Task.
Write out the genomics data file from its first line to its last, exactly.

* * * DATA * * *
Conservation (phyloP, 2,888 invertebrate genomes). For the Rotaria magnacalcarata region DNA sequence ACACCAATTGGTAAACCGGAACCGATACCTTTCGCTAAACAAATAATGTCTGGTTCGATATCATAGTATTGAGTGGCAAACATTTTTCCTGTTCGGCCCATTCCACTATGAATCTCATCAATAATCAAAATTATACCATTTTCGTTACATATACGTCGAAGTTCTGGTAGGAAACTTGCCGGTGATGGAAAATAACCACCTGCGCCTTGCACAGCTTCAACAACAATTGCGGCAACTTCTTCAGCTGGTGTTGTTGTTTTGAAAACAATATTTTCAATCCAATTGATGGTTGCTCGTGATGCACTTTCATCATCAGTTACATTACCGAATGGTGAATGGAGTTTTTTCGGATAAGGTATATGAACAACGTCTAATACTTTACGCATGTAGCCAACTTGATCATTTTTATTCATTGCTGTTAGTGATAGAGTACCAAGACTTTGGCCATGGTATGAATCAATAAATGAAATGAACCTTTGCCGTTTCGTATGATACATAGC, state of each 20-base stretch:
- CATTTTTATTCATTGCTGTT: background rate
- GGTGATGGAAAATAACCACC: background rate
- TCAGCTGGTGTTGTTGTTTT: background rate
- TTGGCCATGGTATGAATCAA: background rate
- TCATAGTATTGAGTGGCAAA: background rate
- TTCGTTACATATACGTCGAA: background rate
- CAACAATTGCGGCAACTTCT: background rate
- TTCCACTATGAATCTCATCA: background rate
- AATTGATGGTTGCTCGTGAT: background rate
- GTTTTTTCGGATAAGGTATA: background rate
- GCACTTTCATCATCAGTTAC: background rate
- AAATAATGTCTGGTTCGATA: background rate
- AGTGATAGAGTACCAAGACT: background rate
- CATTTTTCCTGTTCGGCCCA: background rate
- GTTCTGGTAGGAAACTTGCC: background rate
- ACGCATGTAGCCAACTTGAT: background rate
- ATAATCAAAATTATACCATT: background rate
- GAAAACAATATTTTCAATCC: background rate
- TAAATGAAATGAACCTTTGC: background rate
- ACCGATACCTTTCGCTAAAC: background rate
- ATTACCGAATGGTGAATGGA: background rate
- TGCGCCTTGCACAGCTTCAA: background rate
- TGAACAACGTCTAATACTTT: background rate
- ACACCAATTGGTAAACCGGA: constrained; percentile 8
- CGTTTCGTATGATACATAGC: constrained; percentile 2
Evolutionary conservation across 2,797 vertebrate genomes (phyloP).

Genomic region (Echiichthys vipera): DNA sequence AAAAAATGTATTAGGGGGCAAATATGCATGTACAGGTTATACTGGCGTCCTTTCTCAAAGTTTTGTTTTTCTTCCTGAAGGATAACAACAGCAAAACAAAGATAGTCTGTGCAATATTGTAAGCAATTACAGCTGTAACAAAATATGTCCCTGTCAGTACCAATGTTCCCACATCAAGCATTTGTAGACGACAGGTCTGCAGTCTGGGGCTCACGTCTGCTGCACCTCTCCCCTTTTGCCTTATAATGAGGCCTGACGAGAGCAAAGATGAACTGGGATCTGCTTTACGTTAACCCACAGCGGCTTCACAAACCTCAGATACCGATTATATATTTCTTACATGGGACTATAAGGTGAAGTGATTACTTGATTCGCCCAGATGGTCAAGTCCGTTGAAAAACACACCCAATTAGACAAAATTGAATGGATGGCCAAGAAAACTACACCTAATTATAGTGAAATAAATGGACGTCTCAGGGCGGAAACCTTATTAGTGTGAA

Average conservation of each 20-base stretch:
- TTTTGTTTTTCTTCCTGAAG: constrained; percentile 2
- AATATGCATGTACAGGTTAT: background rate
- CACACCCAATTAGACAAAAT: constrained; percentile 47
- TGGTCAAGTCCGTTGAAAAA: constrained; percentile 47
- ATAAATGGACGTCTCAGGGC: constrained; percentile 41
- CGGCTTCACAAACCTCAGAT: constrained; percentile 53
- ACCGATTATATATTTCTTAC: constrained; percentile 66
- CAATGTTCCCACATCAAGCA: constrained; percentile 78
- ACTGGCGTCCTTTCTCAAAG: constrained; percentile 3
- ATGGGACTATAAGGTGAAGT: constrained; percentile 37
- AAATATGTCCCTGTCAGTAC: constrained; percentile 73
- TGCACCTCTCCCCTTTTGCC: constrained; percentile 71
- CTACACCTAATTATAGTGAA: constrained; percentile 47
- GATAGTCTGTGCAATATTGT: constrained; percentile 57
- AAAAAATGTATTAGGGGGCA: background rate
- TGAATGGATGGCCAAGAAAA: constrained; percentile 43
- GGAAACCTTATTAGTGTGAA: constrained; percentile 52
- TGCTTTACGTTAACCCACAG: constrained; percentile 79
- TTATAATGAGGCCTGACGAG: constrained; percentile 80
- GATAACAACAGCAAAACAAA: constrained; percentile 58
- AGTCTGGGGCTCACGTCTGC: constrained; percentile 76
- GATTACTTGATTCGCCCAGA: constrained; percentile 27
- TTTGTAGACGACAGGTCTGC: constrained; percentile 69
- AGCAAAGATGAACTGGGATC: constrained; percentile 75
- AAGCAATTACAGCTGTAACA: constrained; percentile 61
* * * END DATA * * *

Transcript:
Conservation (phyloP, 2,888 invertebrate genomes). For the Rotaria magnacalcarata region DNA sequence ACACCAATTGGTAAACCGGAACCGATACCTTTCGCTAAACAAATAATGTCTGGTTCGATATCATAGTATTGAGTGGCAAACATTTTTCCTGTTCGGCCCATTCCACTATGAATCTCATCAATAATCAAAATTATACCATTTTCGTTACATATACGTCGAAGTTCTGGTAGGAAACTTGCCGGTGATGGAAAATAACCACCTGCGCCTTGCACAGCTTCAACAACAATTGCGGCAACTTCTTCAGCTGGTGTTGTTGTTTTGAAAACAATATTTTCAATCCAATTGATGGTTGCTCGTGATGCACTTTCATCATCAGTTACATTACCGAATGGTGAATGGAGTTTTTTCGGATAAGGTATATGAACAACGTCTAATACTTTACGCATGTAGCCAACTTGATCATTTTTATTCATTGCTGTTAGTGATAGAGTACCAAGACTTTGGCCATGGTATGAATCAATAAATGAAATGAACCTTTGCCGTTTCGTATGATACATAGC, state of each 20-base stretch:
- CATTTTTATTCATTGCTGTT: background rate
- GGTGATGGAAAATAACCACC: background rate
- TCAGCTGGTGTTGTTGTTTT: background rate
- TTGGCCATGGTATGAATCAA: background rate
- TCATAGTATTGAGTGGCAAA: background rate
- TTCGTTACATATACGTCGAA: background rate
- CAACAATTGCGGCAACTTCT: background rate
- TTCCACTATGAATCTCATCA: background rate
- AATTGATGGTTGCTCGTGAT: background rate
- GTTTTTTCGGATAAGGTATA: background rate
- GCACTTTCATCATCAGTTAC: background rate
- AAATAATGTCTGGTTCGATA: background rate
- AGTGATAGAGTACCAAGACT: background rate
- CATTTTTCCTGTTCGGCCCA: background rate
- GTTCTGGTAGGAAACTTGCC: background rate
- ACGCATGTAGCCAACTTGAT: background rate
- ATAATCAAAATTATACCATT: background rate
- GAAAACAATATTTTCAATCC: background rate
- TAAATGAAATGAACCTTTGC: background rate
- ACCGATACCTTTCGCTAAAC: background rate
- ATTACCGAATGGTGAATGGA: background rate
- TGCGCCTTGCACAGCTTCAA: background rate
- TGAACAACGTCTAATACTTT: background rate
- ACACCAATTGGTAAACCGGA: constrained; percentile 8
- CGTTTCGTATGATACATAGC: constrained; percentile 2
Evolutionary conservation across 2,797 vertebrate genomes (phyloP).

Genomic region (Echiichthys vipera): DNA sequence AAAAAATGTATTAGGGGGCAAATATGCATGTACAGGTTATACTGGCGTCCTTTCTCAAAGTTTTGTTTTTCTTCCTGAAGGATAACAACAGCAAAACAAAGATAGTCTGTGCAATATTGTAAGCAATTACAGCTGTAACAAAATATGTCCCTGTCAGTACCAATGTTCCCACATCAAGCATTTGTAGACGACAGGTCTGCAGTCTGGGGCTCACGTCTGCTGCACCTCTCCCCTTTTGCCTTATAATGAGGCCTGACGAGAGCAAAGATGAACTGGGATCTGCTTTACGTTAACCCACAGCGGCTTCACAAACCTCAGATACCGATTATATATTTCTTACATGGGACTATAAGGTGAAGTGATTACTTGATTCGCCCAGATGGTCAAGTCCGTTGAAAAACACACCCAATTAGACAAAATTGAATGGATGGCCAAGAAAACTACACCTAATTATAGTGAAATAAATGGACGTCTCAGGGCGGAAACCTTATTAGTGTGAA

Average conservation of each 20-base stretch:
- TTTTGTTTTTCTTCCTGAAG: constrained; percentile 2
- AATATGCATGTACAGGTTAT: background rate
- CACACCCAATTAGACAAAAT: constrained; percentile 47
- TGGTCAAGTCCGTTGAAAAA: constrained; percentile 47
- ATAAATGGACGTCTCAGGGC: constrained; percentile 41
- CGGCTTCACAAACCTCAGAT: constrained; percentile 53
- ACCGATTATATATTTCTTAC: constrained; percentile 66
- CAATGTTCCCACATCAAGCA: constrained; percentile 78
- ACTGGCGTCCTTTCTCAAAG: constrained; percentile 3
- ATGGGACTATAAGGTGAAGT: constrained; percentile 37
- AAATATGTCCCTGTCAGTAC: constrained; percentile 73
- TGCACCTCTCCCCTTTTGCC: constrained; percentile 71
- CTACACCTAATTATAGTGAA: constrained; percentile 47
- GATAGTCTGTGCAATATTGT: constrained; percentile 57
- AAAAAATGTATTAGGGGGCA: background rate
- TGAATGGATGGCCAAGAAAA: constrained; percentile 43
- GGAAACCTTATTAGTGTGAA: constrained; percentile 52
- TGCTTTACGTTAACCCACAG: constrained; percentile 79
- TTATAATGAGGCCTGACGAG: constrained; percentile 80
- GATAACAACAGCAAAACAAA: constrained; percentile 58
- AGTCTGGGGCTCACGTCTGC: constrained; percentile 76
- GATTACTTGATTCGCCCAGA: constrained; percentile 27
- TTTGTAGACGACAGGTCTGC: constrained; percentile 69
- AGCAAAGATGAACTGGGATC: constrained; percentile 75
- AAGCAATTACAGCTGTAACA: constrained; percentile 61